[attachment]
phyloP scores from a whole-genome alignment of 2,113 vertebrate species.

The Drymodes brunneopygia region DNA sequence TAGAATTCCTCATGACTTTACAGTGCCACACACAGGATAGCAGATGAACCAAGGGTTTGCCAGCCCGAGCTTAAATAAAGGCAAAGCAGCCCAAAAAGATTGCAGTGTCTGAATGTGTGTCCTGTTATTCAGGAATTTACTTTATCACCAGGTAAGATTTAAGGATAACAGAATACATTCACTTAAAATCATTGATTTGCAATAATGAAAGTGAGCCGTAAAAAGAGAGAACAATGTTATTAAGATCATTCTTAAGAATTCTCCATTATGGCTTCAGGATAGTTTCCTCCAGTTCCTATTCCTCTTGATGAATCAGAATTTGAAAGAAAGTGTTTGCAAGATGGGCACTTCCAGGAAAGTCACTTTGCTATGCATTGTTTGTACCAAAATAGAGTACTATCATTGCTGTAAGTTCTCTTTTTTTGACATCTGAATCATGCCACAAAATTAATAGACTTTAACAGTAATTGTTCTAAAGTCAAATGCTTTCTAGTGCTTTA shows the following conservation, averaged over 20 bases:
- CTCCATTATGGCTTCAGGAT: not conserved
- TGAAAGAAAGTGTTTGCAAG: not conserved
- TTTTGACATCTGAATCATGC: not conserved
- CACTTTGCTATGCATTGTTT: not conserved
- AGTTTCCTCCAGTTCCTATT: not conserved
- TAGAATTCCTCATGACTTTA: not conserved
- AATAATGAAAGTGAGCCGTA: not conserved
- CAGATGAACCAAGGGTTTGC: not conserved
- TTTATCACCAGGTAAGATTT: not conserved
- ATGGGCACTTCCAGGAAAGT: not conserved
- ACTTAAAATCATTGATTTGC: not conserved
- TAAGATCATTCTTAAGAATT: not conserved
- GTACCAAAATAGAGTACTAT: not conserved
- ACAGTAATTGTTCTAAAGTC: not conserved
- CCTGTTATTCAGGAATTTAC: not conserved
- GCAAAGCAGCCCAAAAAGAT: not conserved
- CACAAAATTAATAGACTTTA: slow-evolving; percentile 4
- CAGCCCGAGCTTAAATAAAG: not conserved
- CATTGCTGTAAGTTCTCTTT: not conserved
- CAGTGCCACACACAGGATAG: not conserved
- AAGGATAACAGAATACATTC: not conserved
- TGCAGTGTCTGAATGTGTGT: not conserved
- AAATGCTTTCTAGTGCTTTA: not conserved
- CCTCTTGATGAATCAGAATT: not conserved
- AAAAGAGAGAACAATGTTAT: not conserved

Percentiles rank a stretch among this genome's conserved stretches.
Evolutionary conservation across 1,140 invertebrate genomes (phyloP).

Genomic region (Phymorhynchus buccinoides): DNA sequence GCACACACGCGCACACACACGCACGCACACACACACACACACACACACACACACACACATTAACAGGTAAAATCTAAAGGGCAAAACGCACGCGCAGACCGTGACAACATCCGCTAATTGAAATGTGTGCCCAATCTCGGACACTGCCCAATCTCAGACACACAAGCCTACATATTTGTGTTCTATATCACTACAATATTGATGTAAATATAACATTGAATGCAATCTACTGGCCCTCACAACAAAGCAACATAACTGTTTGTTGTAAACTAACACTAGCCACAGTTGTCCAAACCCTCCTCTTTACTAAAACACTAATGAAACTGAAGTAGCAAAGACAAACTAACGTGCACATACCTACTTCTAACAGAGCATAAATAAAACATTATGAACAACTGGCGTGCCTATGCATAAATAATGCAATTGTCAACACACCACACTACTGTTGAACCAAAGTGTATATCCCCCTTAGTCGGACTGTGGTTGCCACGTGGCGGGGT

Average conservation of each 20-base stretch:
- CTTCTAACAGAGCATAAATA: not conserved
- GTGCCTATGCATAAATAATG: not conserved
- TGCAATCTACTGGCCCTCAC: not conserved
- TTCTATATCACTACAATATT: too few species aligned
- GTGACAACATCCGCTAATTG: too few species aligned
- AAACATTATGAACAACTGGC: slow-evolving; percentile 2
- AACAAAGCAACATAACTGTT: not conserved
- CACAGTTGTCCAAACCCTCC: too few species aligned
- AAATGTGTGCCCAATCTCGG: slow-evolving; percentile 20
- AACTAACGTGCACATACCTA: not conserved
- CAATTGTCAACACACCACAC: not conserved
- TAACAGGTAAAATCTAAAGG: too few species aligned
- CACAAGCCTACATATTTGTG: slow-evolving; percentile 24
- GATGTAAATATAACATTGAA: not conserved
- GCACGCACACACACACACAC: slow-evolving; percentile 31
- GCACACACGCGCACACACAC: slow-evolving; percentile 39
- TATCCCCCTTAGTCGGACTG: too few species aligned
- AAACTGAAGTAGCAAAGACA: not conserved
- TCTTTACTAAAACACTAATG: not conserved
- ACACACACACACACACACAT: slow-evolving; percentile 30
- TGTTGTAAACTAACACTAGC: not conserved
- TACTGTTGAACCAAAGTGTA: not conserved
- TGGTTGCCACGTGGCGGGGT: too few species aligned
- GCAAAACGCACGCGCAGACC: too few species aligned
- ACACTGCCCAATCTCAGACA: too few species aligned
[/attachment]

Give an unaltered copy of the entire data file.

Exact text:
phyloP scores from a whole-genome alignment of 2,113 vertebrate species.

The Drymodes brunneopygia region DNA sequence TAGAATTCCTCATGACTTTACAGTGCCACACACAGGATAGCAGATGAACCAAGGGTTTGCCAGCCCGAGCTTAAATAAAGGCAAAGCAGCCCAAAAAGATTGCAGTGTCTGAATGTGTGTCCTGTTATTCAGGAATTTACTTTATCACCAGGTAAGATTTAAGGATAACAGAATACATTCACTTAAAATCATTGATTTGCAATAATGAAAGTGAGCCGTAAAAAGAGAGAACAATGTTATTAAGATCATTCTTAAGAATTCTCCATTATGGCTTCAGGATAGTTTCCTCCAGTTCCTATTCCTCTTGATGAATCAGAATTTGAAAGAAAGTGTTTGCAAGATGGGCACTTCCAGGAAAGTCACTTTGCTATGCATTGTTTGTACCAAAATAGAGTACTATCATTGCTGTAAGTTCTCTTTTTTTGACATCTGAATCATGCCACAAAATTAATAGACTTTAACAGTAATTGTTCTAAAGTCAAATGCTTTCTAGTGCTTTA shows the following conservation, averaged over 20 bases:
- CTCCATTATGGCTTCAGGAT: not conserved
- TGAAAGAAAGTGTTTGCAAG: not conserved
- TTTTGACATCTGAATCATGC: not conserved
- CACTTTGCTATGCATTGTTT: not conserved
- AGTTTCCTCCAGTTCCTATT: not conserved
- TAGAATTCCTCATGACTTTA: not conserved
- AATAATGAAAGTGAGCCGTA: not conserved
- CAGATGAACCAAGGGTTTGC: not conserved
- TTTATCACCAGGTAAGATTT: not conserved
- ATGGGCACTTCCAGGAAAGT: not conserved
- ACTTAAAATCATTGATTTGC: not conserved
- TAAGATCATTCTTAAGAATT: not conserved
- GTACCAAAATAGAGTACTAT: not conserved
- ACAGTAATTGTTCTAAAGTC: not conserved
- CCTGTTATTCAGGAATTTAC: not conserved
- GCAAAGCAGCCCAAAAAGAT: not conserved
- CACAAAATTAATAGACTTTA: slow-evolving; percentile 4
- CAGCCCGAGCTTAAATAAAG: not conserved
- CATTGCTGTAAGTTCTCTTT: not conserved
- CAGTGCCACACACAGGATAG: not conserved
- AAGGATAACAGAATACATTC: not conserved
- TGCAGTGTCTGAATGTGTGT: not conserved
- AAATGCTTTCTAGTGCTTTA: not conserved
- CCTCTTGATGAATCAGAATT: not conserved
- AAAAGAGAGAACAATGTTAT: not conserved

Percentiles rank a stretch among this genome's conserved stretches.
Evolutionary conservation across 1,140 invertebrate genomes (phyloP).

Genomic region (Phymorhynchus buccinoides): DNA sequence GCACACACGCGCACACACACGCACGCACACACACACACACACACACACACACACACACATTAACAGGTAAAATCTAAAGGGCAAAACGCACGCGCAGACCGTGACAACATCCGCTAATTGAAATGTGTGCCCAATCTCGGACACTGCCCAATCTCAGACACACAAGCCTACATATTTGTGTTCTATATCACTACAATATTGATGTAAATATAACATTGAATGCAATCTACTGGCCCTCACAACAAAGCAACATAACTGTTTGTTGTAAACTAACACTAGCCACAGTTGTCCAAACCCTCCTCTTTACTAAAACACTAATGAAACTGAAGTAGCAAAGACAAACTAACGTGCACATACCTACTTCTAACAGAGCATAAATAAAACATTATGAACAACTGGCGTGCCTATGCATAAATAATGCAATTGTCAACACACCACACTACTGTTGAACCAAAGTGTATATCCCCCTTAGTCGGACTGTGGTTGCCACGTGGCGGGGT

Average conservation of each 20-base stretch:
- CTTCTAACAGAGCATAAATA: not conserved
- GTGCCTATGCATAAATAATG: not conserved
- TGCAATCTACTGGCCCTCAC: not conserved
- TTCTATATCACTACAATATT: too few species aligned
- GTGACAACATCCGCTAATTG: too few species aligned
- AAACATTATGAACAACTGGC: slow-evolving; percentile 2
- AACAAAGCAACATAACTGTT: not conserved
- CACAGTTGTCCAAACCCTCC: too few species aligned
- AAATGTGTGCCCAATCTCGG: slow-evolving; percentile 20
- AACTAACGTGCACATACCTA: not conserved
- CAATTGTCAACACACCACAC: not conserved
- TAACAGGTAAAATCTAAAGG: too few species aligned
- CACAAGCCTACATATTTGTG: slow-evolving; percentile 24
- GATGTAAATATAACATTGAA: not conserved
- GCACGCACACACACACACAC: slow-evolving; percentile 31
- GCACACACGCGCACACACAC: slow-evolving; percentile 39
- TATCCCCCTTAGTCGGACTG: too few species aligned
- AAACTGAAGTAGCAAAGACA: not conserved
- TCTTTACTAAAACACTAATG: not conserved
- ACACACACACACACACACAT: slow-evolving; percentile 30
- TGTTGTAAACTAACACTAGC: not conserved
- TACTGTTGAACCAAAGTGTA: not conserved
- TGGTTGCCACGTGGCGGGGT: too few species aligned
- GCAAAACGCACGCGCAGACC: too few species aligned
- ACACTGCCCAATCTCAGACA: too few species aligned